A feedback to the write-up appeared in the weekly Outlook under the column: “Delhi Dailry” By Vinod Mehta, Chief Editor of the weekly.
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Apropos the Delhi Dairy April 06 2009 made and interesting read, especially the one under the title “Born Under A Star”* (quoted below the full text). It’s very sorry to note the predictions of Maaharaj Shamdas Udasi did not hit the bull’s eye, instead the young man Sanjay’s life ended abruptly. Such is the case with most of such predictions of these soothsayers. Too bad, the predictions of Maharaj Shamdas Udasi didn’t come true, but it throws light on how such soothsayers operate. I am reminded of how Khushwant Singh, as editor of Illustrated Weekly, recycled old horoscopes and palmed them off as new under a fudged name with great success when the magazine’s astrologer stopped writing. The time is up now and someone like Udasi Udasi should now cast Varun’s horoscope too.
Election campaigns are round the corner and the most confused bunch, ‘the politicians’ are now after these astrologers to know their fate. This become an order of the day and the soothsayers take advantage of this and are making hay while their clients are basking in glory. Alas this tribe never learns a lesson from the past history. What a pathetic situation we are moving in?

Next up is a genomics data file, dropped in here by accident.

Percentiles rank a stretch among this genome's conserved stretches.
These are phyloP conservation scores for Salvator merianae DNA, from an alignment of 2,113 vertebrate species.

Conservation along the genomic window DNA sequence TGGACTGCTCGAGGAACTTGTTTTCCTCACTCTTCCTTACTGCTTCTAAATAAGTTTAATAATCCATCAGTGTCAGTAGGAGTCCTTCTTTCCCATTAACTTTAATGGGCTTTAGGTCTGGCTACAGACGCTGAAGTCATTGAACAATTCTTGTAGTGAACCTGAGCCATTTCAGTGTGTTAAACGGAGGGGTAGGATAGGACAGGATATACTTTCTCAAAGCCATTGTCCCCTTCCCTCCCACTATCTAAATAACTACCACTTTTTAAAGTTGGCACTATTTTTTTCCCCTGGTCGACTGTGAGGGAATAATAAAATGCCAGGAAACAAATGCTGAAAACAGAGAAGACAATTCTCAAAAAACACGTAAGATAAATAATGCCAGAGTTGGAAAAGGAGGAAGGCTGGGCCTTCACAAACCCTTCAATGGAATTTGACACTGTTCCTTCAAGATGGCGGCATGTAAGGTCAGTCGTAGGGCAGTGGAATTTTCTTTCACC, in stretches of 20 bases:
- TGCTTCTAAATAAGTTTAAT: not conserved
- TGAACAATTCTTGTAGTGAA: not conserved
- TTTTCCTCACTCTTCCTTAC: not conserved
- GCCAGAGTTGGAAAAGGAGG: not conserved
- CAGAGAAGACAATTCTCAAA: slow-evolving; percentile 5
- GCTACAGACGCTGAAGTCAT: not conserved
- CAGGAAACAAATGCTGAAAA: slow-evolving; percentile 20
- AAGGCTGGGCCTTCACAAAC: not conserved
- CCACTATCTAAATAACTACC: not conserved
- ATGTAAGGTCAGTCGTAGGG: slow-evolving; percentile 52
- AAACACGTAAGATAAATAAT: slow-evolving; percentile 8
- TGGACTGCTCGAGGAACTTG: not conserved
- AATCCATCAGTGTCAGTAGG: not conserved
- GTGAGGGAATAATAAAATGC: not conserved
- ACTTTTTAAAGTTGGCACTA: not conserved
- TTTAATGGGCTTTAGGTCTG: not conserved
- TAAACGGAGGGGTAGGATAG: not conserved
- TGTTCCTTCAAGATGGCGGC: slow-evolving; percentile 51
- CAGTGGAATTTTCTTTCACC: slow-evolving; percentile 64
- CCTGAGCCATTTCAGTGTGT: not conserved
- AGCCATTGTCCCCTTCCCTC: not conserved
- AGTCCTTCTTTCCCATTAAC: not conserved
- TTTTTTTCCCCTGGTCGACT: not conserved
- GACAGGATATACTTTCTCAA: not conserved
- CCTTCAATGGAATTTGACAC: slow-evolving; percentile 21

*Born Under A Star
My biography of Sanjay Gandhi, father of the Gita-swearing Varun Gandhi, The Sanjay Story (Jaico, 1978) is by no means a great book. However, it is not entirely useless. It would have been slightly better if the subject had agreed to cooperate. “No chance,” was the reply I got from Varun’s father. Nevertheless, here is an extract: “At 3 am on a cold Delhi night, Feroze (Varun’s grandfather), Krishna, Indira and the maid drove down to Willingdon Hospital. It was agreed that Jawaharlal should not be disturbed…. The English doctor, who had been informed on the phone, went straight to the hospital and there he spent over six hours with his patient in the labour room. He was not helped in his task by Feroze who had his own ideas on how the baby should be delivered. Just before 10 next morning, the doctor came out—and announced the news. Indira had had a very difficult delivery; she had lost a great deal of blood. She had also at 9.27 am given birth to a son.
“Only the good news was communicated to Jawaharlal. He came immediately to the hospital and was alarmed to see how weak and pale his daughter had become. Indeed, as the doctor informed, in the process of producing her second child, Indira Gandhi had nearly lost her life.”
Mr Khushwant Singh’s Illustrated Weekly got a Maharaj Shamdas Udasi to prepare Sanjay’s horoscope, which was duly printed in the August 15, 1976, issue of the magazine. “The man born under these stars has the makings of a world political figure,” the horoscope noted and added: “Sanjay is a proud, independent man who completes every project he starts” and does not allow “family or friends to alter or influence his decision. One special achievement will catapult him to international renown. The highest political office could come to him between 1982 to 1983 or in March-April 1986.” The horoscope warns: “He must be cautious about women.”
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